MIAMI -- He has never suited up for a regular-season game, and Taj Smith won't dress for Super Bowl XLIV on Sunday, either.
But the practice-squad wide receiver, who has been waived twice in his career and has been all but an afterthought this week, is critical to the Indianapolis Colts' attempt to win a second league championship in four seasons.
Smith, 26, is one of two players -- second-year tailback Chad Simpson is the other -- who have simulated New Orleans Saints slippery running back/punt returner Reggie Bush during the Indianapolis defense's preparations for the game.
"I've watched [video] of him, and I've tried to give our guys the best 'look' I can," said Smith, who was virtually ignored during Super Bowl interview sessions. "I've lined up all over the place, just like he does. And I've tried hard to duplicate his quickness. It's tough, because he's so special, but I think I've done OK."
Originally signed by Green Bay as an undrafted free agent out of college in 2008, the former Syracuse standout has bobbed and weaved through the Colts' defense for nearly two weeks as the unit has tried to conjure up ways to stop Bush from producing his signature big plays Sunday night.
Corralling Bush, who can be a matchup nightmare in space, is vital to the Colts' success. The rusher is averaging 9.5 yards per catch (up from 7.1 yards during the regular season) and an eye-popping 27.3 yards per punt return in the playoffs. Saints coach Sean Payton likes run toss plays to Bush at tailback, flex him as a wide receiver and throw him the ball in the flat or even up the field.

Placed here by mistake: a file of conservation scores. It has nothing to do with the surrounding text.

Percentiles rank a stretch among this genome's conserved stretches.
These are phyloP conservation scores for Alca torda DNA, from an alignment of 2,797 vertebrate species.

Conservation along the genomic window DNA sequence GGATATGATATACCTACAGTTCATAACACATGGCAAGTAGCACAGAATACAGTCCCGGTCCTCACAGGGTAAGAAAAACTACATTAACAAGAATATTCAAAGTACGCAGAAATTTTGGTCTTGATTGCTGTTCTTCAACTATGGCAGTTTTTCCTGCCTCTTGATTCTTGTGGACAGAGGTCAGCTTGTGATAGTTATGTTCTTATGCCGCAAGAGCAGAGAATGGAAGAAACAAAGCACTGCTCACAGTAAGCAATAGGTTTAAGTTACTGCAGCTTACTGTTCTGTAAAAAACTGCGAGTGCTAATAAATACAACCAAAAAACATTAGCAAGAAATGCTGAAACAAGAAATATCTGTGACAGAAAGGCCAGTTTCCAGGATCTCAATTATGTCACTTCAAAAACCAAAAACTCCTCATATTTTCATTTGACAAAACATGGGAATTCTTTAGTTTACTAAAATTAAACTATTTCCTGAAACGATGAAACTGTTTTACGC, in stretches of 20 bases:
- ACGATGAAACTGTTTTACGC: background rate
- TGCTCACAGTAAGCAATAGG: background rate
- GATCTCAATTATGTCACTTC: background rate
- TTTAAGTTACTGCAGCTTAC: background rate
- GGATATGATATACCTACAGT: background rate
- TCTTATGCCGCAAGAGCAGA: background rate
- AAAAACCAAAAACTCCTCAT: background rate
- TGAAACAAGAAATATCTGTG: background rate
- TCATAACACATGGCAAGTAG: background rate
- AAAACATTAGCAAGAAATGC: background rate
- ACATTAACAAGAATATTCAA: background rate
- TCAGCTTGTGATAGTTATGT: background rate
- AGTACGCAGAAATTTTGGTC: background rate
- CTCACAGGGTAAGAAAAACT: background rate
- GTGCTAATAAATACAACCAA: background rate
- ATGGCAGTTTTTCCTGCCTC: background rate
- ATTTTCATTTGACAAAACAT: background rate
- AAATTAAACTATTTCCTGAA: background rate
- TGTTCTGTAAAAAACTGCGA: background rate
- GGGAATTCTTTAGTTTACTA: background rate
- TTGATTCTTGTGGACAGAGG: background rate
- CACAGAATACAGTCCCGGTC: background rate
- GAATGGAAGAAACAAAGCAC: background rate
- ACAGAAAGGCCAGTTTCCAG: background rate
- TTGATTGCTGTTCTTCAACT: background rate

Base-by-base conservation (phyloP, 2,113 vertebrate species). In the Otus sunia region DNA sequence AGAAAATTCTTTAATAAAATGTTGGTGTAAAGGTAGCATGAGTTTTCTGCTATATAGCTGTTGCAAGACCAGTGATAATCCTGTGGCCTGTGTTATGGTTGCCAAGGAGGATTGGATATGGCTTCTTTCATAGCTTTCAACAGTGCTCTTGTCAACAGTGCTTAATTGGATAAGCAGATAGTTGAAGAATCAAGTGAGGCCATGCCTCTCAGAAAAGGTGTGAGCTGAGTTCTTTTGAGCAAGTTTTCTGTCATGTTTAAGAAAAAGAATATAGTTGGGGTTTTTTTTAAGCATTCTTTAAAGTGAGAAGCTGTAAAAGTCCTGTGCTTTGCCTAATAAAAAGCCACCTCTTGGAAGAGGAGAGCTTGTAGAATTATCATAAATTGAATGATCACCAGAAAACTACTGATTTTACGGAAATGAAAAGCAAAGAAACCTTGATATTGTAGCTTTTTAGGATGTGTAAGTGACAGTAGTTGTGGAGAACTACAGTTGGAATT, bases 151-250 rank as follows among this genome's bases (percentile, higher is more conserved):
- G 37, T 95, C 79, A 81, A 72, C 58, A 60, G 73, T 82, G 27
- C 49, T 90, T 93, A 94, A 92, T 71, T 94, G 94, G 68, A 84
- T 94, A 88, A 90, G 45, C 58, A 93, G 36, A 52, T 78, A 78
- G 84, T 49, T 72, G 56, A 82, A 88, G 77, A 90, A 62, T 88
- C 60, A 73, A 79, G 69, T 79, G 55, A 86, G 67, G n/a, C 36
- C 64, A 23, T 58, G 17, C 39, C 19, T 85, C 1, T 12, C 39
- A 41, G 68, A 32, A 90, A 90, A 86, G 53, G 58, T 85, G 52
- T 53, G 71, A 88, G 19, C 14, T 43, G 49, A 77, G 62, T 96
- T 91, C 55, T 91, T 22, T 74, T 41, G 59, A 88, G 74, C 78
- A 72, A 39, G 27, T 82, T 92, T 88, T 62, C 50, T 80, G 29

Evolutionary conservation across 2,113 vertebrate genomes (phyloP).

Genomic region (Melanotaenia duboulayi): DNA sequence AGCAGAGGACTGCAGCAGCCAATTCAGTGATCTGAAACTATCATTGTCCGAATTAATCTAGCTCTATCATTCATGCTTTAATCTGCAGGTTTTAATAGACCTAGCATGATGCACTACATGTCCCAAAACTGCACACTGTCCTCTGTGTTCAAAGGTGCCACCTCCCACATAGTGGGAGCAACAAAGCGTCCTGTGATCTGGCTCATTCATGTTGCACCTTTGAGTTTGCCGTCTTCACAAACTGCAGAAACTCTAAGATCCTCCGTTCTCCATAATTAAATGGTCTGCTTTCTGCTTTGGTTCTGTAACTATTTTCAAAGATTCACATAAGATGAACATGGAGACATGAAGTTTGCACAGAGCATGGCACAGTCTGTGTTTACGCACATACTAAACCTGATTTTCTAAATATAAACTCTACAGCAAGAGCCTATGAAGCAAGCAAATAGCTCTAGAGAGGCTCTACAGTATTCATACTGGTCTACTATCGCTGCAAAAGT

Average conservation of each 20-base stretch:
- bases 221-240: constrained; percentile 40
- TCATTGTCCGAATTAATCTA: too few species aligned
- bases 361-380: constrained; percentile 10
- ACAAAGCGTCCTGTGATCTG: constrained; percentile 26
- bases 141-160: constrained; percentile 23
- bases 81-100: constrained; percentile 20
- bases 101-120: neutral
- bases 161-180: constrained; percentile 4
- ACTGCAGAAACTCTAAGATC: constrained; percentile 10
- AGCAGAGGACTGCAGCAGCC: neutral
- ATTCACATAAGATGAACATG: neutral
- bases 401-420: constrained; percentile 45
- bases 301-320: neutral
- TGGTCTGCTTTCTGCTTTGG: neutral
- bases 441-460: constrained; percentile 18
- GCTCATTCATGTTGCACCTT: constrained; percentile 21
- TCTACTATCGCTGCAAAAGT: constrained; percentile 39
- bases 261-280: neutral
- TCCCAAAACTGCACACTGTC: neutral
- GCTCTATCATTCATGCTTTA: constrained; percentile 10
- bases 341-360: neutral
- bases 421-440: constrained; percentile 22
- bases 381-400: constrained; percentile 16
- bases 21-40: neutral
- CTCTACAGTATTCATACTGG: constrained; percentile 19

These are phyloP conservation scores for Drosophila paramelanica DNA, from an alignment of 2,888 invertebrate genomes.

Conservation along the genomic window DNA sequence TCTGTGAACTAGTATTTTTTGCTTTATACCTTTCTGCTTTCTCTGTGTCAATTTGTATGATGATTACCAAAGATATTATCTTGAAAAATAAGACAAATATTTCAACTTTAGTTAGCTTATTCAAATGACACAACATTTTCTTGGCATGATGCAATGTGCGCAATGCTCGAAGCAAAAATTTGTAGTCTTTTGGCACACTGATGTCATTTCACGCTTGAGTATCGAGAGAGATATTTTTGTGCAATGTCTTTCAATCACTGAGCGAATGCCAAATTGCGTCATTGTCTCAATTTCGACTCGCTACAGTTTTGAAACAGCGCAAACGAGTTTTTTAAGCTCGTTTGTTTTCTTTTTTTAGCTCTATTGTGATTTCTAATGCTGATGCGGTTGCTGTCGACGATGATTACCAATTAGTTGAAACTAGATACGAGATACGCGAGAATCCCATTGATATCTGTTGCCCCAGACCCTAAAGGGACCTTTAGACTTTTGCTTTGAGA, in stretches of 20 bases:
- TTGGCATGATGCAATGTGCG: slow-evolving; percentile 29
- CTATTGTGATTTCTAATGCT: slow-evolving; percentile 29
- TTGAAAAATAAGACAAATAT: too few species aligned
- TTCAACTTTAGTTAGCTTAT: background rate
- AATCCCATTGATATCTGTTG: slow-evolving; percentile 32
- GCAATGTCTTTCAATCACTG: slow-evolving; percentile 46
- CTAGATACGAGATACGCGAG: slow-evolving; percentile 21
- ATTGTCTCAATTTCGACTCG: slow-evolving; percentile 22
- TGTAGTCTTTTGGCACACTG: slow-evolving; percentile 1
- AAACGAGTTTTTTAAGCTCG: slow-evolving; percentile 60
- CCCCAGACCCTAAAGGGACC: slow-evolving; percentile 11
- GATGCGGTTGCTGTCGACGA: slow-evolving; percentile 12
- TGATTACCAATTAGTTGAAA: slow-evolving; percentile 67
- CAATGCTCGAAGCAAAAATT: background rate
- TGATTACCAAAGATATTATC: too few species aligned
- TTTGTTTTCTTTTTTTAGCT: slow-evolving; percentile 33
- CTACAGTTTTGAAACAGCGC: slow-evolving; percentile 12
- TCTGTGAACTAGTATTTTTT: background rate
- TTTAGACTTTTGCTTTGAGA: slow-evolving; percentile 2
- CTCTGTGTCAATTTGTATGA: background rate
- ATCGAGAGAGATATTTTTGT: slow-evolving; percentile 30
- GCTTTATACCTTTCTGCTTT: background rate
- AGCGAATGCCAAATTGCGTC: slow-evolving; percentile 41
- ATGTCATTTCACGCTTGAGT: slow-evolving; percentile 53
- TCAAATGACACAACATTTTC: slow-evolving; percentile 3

Much of the responsibility for controlling Bush will fall to Indianapolis weakside linebacker Clint Session, but the three-year veteran acknowledged the Colts will have to pursue him with plenty of bodies.
"If one guy misses him, and believe me, he's hard to corner with just one player, two more [defenders] have to be right there to hit him," Session said.
Simpson, another undrafted free agent who has carried just 30 times in two seasons and averaged 23.4 yards on 53 kickoff returns, insisted earlier this week that he is just as fast as Bush, the 2005 Heisman Trophy winner.
"To tell the honest truth, maybe faster," said Simpson, who also has been released twice in his career. "Let's hope that we helped our [defense] get ready. It helped me, I know that. Hey, man, maybe I'll go out and make a big play, too."